Listen to the Universe
I co-authored this illustrated pop-up book, which explains to children the science of gravitational wave astronomy, with astrophysicist Dr Mariela Masso Reid. The book is aimed at children in the Hingoli district of Maharashtra state in western India, where LIGO-India, the latest of the world’s growing network of gravitational wave detectors, is currently in the early stages of construction. The book was illustrated by Oliver Dean, and we were also helped by Samir Dhurde, Dr Manasadevi P. Thirugnanasambandam, Shivani Pethe and Dr. Surhud More, members of LIGO-India’s Education and Public Outreach team. The book is presented in Marathi, the language spoken in the area where LIGO-India will be based, but you can listen to the story in English via the YouTube video below. This project was supported by the Science and Technologies Facilities Council (STFC) and the University of Glasgow’s Global GCRF Small Grants Fund (supported by an allocation of Global Challenges Research Fund from the Scottish Funding Council).
For more information see the University of Glasgow press release here
UKRI research outcomes and impact article: https://www.ukri.org/about-us/how-we-are-doing/research-outcomes-and-impact/listen-to-the-universe-a-pop-up-book-about-gravitational-waves/
Medium.com article: “Four women-led projects improving lives around the world”: https://medium.com/@UKRI/four-women-led-projects-improving-lives-around-the-world-cda3b67af89
You can watch a video with all contributors to the book discussing this project here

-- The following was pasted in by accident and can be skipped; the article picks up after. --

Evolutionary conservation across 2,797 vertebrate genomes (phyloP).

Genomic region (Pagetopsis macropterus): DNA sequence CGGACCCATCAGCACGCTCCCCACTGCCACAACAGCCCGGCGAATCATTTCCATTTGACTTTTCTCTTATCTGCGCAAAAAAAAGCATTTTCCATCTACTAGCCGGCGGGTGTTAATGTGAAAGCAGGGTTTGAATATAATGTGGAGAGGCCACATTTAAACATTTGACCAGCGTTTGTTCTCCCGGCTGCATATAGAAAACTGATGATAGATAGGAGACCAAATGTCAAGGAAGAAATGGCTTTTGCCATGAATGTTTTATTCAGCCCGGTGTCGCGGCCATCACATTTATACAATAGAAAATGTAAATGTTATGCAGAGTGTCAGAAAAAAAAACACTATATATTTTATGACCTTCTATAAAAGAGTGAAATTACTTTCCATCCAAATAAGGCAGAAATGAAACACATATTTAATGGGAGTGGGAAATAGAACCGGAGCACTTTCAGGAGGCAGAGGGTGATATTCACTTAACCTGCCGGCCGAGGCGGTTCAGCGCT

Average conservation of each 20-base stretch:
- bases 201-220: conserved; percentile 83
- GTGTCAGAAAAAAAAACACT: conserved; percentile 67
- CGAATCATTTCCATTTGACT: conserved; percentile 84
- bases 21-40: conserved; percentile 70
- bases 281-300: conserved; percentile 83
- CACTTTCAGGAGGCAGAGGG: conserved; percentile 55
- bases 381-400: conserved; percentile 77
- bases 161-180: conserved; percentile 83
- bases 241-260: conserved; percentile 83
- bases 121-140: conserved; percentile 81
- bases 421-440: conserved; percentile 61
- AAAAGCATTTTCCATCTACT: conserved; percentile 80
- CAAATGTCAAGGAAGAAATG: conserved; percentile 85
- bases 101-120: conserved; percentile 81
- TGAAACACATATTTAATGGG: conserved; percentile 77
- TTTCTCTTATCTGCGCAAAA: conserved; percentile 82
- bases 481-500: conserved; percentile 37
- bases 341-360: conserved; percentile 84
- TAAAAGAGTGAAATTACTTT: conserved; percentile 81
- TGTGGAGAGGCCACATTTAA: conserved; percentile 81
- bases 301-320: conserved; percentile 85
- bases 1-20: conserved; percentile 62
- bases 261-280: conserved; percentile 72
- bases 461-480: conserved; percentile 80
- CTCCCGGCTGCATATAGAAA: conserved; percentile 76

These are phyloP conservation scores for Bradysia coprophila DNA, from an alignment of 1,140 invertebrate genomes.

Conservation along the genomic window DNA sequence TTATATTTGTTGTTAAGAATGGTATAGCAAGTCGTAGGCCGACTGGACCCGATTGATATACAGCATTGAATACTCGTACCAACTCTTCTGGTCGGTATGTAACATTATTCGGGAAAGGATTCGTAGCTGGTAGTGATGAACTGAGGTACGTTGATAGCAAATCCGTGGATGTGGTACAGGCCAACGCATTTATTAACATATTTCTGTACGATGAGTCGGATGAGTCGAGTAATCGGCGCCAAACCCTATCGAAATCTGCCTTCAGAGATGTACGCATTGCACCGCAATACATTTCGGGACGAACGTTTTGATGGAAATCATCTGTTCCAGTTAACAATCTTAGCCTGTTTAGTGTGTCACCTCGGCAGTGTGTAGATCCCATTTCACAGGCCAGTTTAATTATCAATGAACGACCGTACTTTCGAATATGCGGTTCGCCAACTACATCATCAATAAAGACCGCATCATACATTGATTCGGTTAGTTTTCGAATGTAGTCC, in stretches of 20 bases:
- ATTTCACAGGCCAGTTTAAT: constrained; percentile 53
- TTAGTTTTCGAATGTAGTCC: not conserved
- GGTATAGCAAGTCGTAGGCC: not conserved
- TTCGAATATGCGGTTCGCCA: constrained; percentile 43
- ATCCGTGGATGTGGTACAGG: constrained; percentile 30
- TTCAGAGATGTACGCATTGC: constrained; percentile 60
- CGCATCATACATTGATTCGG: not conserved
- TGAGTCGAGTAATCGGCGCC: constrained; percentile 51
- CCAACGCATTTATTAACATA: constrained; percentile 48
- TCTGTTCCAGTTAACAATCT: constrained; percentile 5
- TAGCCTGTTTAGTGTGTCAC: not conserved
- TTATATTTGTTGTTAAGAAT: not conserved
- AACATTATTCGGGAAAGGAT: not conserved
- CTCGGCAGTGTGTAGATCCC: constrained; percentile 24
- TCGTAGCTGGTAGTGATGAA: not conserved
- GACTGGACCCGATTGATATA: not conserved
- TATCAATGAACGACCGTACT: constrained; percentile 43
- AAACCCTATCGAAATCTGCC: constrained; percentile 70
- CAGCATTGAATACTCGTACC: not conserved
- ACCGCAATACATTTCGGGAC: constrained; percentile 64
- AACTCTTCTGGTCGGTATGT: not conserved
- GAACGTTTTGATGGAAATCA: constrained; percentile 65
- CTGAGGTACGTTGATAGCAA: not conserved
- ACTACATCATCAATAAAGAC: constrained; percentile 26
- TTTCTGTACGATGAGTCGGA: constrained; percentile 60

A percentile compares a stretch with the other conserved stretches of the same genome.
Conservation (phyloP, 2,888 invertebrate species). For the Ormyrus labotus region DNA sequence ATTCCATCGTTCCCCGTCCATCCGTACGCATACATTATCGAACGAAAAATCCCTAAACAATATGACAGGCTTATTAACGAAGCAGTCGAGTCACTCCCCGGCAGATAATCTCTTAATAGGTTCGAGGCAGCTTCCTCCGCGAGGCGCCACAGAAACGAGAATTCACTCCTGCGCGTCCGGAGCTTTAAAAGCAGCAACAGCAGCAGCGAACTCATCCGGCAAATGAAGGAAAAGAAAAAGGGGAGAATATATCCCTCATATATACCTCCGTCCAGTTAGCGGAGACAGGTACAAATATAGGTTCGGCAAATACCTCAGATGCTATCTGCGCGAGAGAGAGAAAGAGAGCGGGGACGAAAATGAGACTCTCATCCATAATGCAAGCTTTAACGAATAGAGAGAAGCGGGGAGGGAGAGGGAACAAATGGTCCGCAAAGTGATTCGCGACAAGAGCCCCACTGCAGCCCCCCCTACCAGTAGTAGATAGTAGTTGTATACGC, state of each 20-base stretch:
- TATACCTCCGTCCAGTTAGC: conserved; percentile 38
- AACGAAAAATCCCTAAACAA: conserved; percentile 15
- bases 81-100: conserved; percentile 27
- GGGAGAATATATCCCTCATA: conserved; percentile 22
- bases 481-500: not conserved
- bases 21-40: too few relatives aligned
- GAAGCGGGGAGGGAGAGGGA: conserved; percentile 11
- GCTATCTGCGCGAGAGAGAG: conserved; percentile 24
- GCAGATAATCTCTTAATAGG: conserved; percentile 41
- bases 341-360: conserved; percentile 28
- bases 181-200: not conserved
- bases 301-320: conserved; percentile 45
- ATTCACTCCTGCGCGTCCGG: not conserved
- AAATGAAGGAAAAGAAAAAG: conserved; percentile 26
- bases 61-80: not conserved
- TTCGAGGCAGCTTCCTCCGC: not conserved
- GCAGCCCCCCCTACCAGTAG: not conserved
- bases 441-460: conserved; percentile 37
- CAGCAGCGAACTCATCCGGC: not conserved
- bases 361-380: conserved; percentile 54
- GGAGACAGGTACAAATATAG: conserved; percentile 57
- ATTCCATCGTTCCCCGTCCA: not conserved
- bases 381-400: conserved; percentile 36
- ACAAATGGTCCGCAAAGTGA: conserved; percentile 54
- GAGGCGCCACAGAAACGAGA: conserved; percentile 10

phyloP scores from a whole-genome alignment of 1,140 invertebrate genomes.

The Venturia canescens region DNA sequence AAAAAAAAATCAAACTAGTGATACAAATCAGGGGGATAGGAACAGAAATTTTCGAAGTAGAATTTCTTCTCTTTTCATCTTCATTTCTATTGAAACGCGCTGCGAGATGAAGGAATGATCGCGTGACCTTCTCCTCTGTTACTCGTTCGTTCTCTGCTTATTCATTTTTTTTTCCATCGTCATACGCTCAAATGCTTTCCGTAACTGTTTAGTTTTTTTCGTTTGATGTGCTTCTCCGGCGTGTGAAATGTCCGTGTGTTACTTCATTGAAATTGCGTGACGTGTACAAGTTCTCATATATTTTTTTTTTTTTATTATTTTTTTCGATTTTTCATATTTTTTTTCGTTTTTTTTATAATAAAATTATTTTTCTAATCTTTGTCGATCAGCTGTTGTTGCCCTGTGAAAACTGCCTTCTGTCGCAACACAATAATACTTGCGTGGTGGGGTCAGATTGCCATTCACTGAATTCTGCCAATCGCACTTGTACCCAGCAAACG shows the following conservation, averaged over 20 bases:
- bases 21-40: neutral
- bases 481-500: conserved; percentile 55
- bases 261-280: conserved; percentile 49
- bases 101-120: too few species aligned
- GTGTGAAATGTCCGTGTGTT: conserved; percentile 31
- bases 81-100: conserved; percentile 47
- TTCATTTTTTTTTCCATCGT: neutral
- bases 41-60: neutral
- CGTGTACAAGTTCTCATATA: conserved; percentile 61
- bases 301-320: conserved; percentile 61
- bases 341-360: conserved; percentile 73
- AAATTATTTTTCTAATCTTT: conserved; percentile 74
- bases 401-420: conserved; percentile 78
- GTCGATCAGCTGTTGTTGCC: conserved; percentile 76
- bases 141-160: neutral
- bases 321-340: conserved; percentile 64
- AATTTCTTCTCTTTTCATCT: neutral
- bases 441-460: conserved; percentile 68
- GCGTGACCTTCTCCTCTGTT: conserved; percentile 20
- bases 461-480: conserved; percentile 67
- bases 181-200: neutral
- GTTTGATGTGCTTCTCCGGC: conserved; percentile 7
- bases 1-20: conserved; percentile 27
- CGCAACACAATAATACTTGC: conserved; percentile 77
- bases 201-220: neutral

Tiny Alice Project
I worked with Dr Daryl Beggs of Cardiff University to create one of the world’s smallest books: a tiny reproduction of Lewis Carroll’s children’s classic Alice’s Adventures in Wonderland (1865). All 78 pages and 26,764 words of the story were transposed on to a tiny silicon chip, with each page just the width of a human hair (60 microns). Each individual letter is just two microns high, and made from pure gold! Tiny Alice, the result of a project supported by the Welsh Crucible, was created using a cutting-edge technology known as electron-beam lithography at Cardiff University’s Institute of Compound Semiconductors.
Tiny Alice was displayed on the first day of an exhibition of miniature books I curated, thanks to the technological support of Glasgow University’s School of Physics. The exhibition was held at the University of Glasgow’s Library, aiming to showcase the tradition of miniature books, from medieval to modern. It featured some of the tiny treasures held at the University’s Special Collections, including a miniscule 13th-century handwritten Bible on velum. Lewis Carroll was also a keen collector of miniature books.
Tiny Alice project: https://tinyalice.org/
The Daily Telegraph article: https://www.telegraph.co.uk/news/2019/07/07/lewis-carrolls-fascination-microscopy-satisfied-scientists-shrink/
University of Glasgow Press Release: https://www.gla.ac.uk/news/headline_655281_en.html
The Exhibition items and my curatorial notes can be found on the UofG Special Collections flickr here: https://www.flickr.com/photos/uofglibrary/albums/72157711635673226/
The story of how the project came together can be found here: https://dimitrafimi.com/2019/09/05/tiny-alice-and-miniature-books-exhibition-july-september-2019/